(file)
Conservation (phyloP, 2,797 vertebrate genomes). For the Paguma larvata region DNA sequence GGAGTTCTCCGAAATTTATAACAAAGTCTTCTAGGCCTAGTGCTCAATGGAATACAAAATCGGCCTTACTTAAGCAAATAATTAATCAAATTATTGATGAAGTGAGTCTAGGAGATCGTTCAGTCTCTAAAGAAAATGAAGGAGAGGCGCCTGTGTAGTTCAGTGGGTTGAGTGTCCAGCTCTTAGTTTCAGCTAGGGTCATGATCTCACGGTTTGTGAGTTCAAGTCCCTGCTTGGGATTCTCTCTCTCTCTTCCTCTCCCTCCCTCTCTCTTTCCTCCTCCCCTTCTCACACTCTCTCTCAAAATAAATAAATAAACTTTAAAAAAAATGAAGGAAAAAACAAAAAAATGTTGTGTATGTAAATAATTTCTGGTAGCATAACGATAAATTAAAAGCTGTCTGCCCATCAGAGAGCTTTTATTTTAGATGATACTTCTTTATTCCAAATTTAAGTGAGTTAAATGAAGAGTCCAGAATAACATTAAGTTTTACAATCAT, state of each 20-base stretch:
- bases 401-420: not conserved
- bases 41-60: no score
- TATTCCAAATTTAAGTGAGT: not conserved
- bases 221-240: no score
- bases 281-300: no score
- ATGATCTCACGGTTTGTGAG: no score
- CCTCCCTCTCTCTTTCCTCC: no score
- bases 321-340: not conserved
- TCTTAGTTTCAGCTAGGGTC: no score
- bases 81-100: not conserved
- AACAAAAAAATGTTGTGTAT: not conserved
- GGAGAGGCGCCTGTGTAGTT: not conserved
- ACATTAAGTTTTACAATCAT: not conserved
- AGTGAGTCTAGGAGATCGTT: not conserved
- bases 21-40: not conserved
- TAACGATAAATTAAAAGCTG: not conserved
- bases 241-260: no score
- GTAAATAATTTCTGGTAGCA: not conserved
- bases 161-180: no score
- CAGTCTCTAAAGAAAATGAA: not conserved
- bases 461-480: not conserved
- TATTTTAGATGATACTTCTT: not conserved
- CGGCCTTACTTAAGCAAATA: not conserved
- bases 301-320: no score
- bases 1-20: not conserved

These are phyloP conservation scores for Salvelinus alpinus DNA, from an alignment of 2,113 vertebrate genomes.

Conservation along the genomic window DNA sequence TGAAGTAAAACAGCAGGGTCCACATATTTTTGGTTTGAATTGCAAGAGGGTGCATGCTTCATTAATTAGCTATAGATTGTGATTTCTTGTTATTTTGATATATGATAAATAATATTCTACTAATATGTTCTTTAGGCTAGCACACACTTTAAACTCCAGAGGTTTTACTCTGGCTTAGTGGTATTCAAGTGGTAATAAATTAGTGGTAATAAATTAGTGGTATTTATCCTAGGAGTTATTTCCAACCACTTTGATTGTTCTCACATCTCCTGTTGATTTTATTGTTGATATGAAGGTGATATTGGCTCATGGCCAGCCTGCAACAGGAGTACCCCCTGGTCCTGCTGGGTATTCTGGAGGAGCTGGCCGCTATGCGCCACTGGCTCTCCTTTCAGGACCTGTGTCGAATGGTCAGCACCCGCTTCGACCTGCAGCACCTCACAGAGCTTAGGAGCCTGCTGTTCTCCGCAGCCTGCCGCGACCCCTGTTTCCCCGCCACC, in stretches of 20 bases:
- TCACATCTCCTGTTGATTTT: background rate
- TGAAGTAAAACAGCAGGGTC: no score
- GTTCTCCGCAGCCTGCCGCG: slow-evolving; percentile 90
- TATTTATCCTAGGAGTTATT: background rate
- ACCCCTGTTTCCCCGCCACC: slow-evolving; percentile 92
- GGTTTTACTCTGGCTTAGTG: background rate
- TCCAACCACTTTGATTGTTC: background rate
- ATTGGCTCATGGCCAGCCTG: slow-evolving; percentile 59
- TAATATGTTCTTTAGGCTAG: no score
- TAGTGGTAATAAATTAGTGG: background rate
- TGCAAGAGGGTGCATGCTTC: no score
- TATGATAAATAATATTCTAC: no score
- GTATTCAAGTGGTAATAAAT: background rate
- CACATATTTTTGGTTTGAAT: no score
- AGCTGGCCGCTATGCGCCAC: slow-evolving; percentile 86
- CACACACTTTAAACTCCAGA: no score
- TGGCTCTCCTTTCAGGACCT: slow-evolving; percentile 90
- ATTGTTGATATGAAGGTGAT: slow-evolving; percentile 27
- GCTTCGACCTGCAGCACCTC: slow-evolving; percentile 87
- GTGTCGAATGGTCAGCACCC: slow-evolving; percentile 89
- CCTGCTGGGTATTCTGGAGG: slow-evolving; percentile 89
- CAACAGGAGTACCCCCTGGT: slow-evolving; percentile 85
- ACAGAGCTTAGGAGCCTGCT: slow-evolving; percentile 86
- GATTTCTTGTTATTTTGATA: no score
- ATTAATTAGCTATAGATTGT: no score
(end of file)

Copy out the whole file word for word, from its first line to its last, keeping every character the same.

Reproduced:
Conservation (phyloP, 2,797 vertebrate genomes). For the Paguma larvata region DNA sequence GGAGTTCTCCGAAATTTATAACAAAGTCTTCTAGGCCTAGTGCTCAATGGAATACAAAATCGGCCTTACTTAAGCAAATAATTAATCAAATTATTGATGAAGTGAGTCTAGGAGATCGTTCAGTCTCTAAAGAAAATGAAGGAGAGGCGCCTGTGTAGTTCAGTGGGTTGAGTGTCCAGCTCTTAGTTTCAGCTAGGGTCATGATCTCACGGTTTGTGAGTTCAAGTCCCTGCTTGGGATTCTCTCTCTCTCTTCCTCTCCCTCCCTCTCTCTTTCCTCCTCCCCTTCTCACACTCTCTCTCAAAATAAATAAATAAACTTTAAAAAAAATGAAGGAAAAAACAAAAAAATGTTGTGTATGTAAATAATTTCTGGTAGCATAACGATAAATTAAAAGCTGTCTGCCCATCAGAGAGCTTTTATTTTAGATGATACTTCTTTATTCCAAATTTAAGTGAGTTAAATGAAGAGTCCAGAATAACATTAAGTTTTACAATCAT, state of each 20-base stretch:
- bases 401-420: not conserved
- bases 41-60: no score
- TATTCCAAATTTAAGTGAGT: not conserved
- bases 221-240: no score
- bases 281-300: no score
- ATGATCTCACGGTTTGTGAG: no score
- CCTCCCTCTCTCTTTCCTCC: no score
- bases 321-340: not conserved
- TCTTAGTTTCAGCTAGGGTC: no score
- bases 81-100: not conserved
- AACAAAAAAATGTTGTGTAT: not conserved
- GGAGAGGCGCCTGTGTAGTT: not conserved
- ACATTAAGTTTTACAATCAT: not conserved
- AGTGAGTCTAGGAGATCGTT: not conserved
- bases 21-40: not conserved
- TAACGATAAATTAAAAGCTG: not conserved
- bases 241-260: no score
- GTAAATAATTTCTGGTAGCA: not conserved
- bases 161-180: no score
- CAGTCTCTAAAGAAAATGAA: not conserved
- bases 461-480: not conserved
- TATTTTAGATGATACTTCTT: not conserved
- CGGCCTTACTTAAGCAAATA: not conserved
- bases 301-320: no score
- bases 1-20: not conserved

These are phyloP conservation scores for Salvelinus alpinus DNA, from an alignment of 2,113 vertebrate genomes.

Conservation along the genomic window DNA sequence TGAAGTAAAACAGCAGGGTCCACATATTTTTGGTTTGAATTGCAAGAGGGTGCATGCTTCATTAATTAGCTATAGATTGTGATTTCTTGTTATTTTGATATATGATAAATAATATTCTACTAATATGTTCTTTAGGCTAGCACACACTTTAAACTCCAGAGGTTTTACTCTGGCTTAGTGGTATTCAAGTGGTAATAAATTAGTGGTAATAAATTAGTGGTATTTATCCTAGGAGTTATTTCCAACCACTTTGATTGTTCTCACATCTCCTGTTGATTTTATTGTTGATATGAAGGTGATATTGGCTCATGGCCAGCCTGCAACAGGAGTACCCCCTGGTCCTGCTGGGTATTCTGGAGGAGCTGGCCGCTATGCGCCACTGGCTCTCCTTTCAGGACCTGTGTCGAATGGTCAGCACCCGCTTCGACCTGCAGCACCTCACAGAGCTTAGGAGCCTGCTGTTCTCCGCAGCCTGCCGCGACCCCTGTTTCCCCGCCACC, in stretches of 20 bases:
- TCACATCTCCTGTTGATTTT: background rate
- TGAAGTAAAACAGCAGGGTC: no score
- GTTCTCCGCAGCCTGCCGCG: slow-evolving; percentile 90
- TATTTATCCTAGGAGTTATT: background rate
- ACCCCTGTTTCCCCGCCACC: slow-evolving; percentile 92
- GGTTTTACTCTGGCTTAGTG: background rate
- TCCAACCACTTTGATTGTTC: background rate
- ATTGGCTCATGGCCAGCCTG: slow-evolving; percentile 59
- TAATATGTTCTTTAGGCTAG: no score
- TAGTGGTAATAAATTAGTGG: background rate
- TGCAAGAGGGTGCATGCTTC: no score
- TATGATAAATAATATTCTAC: no score
- GTATTCAAGTGGTAATAAAT: background rate
- CACATATTTTTGGTTTGAAT: no score
- AGCTGGCCGCTATGCGCCAC: slow-evolving; percentile 86
- CACACACTTTAAACTCCAGA: no score
- TGGCTCTCCTTTCAGGACCT: slow-evolving; percentile 90
- ATTGTTGATATGAAGGTGAT: slow-evolving; percentile 27
- GCTTCGACCTGCAGCACCTC: slow-evolving; percentile 87
- GTGTCGAATGGTCAGCACCC: slow-evolving; percentile 89
- CCTGCTGGGTATTCTGGAGG: slow-evolving; percentile 89
- CAACAGGAGTACCCCCTGGT: slow-evolving; percentile 85
- ACAGAGCTTAGGAGCCTGCT: slow-evolving; percentile 86
- GATTTCTTGTTATTTTGATA: no score
- ATTAATTAGCTATAGATTGT: no score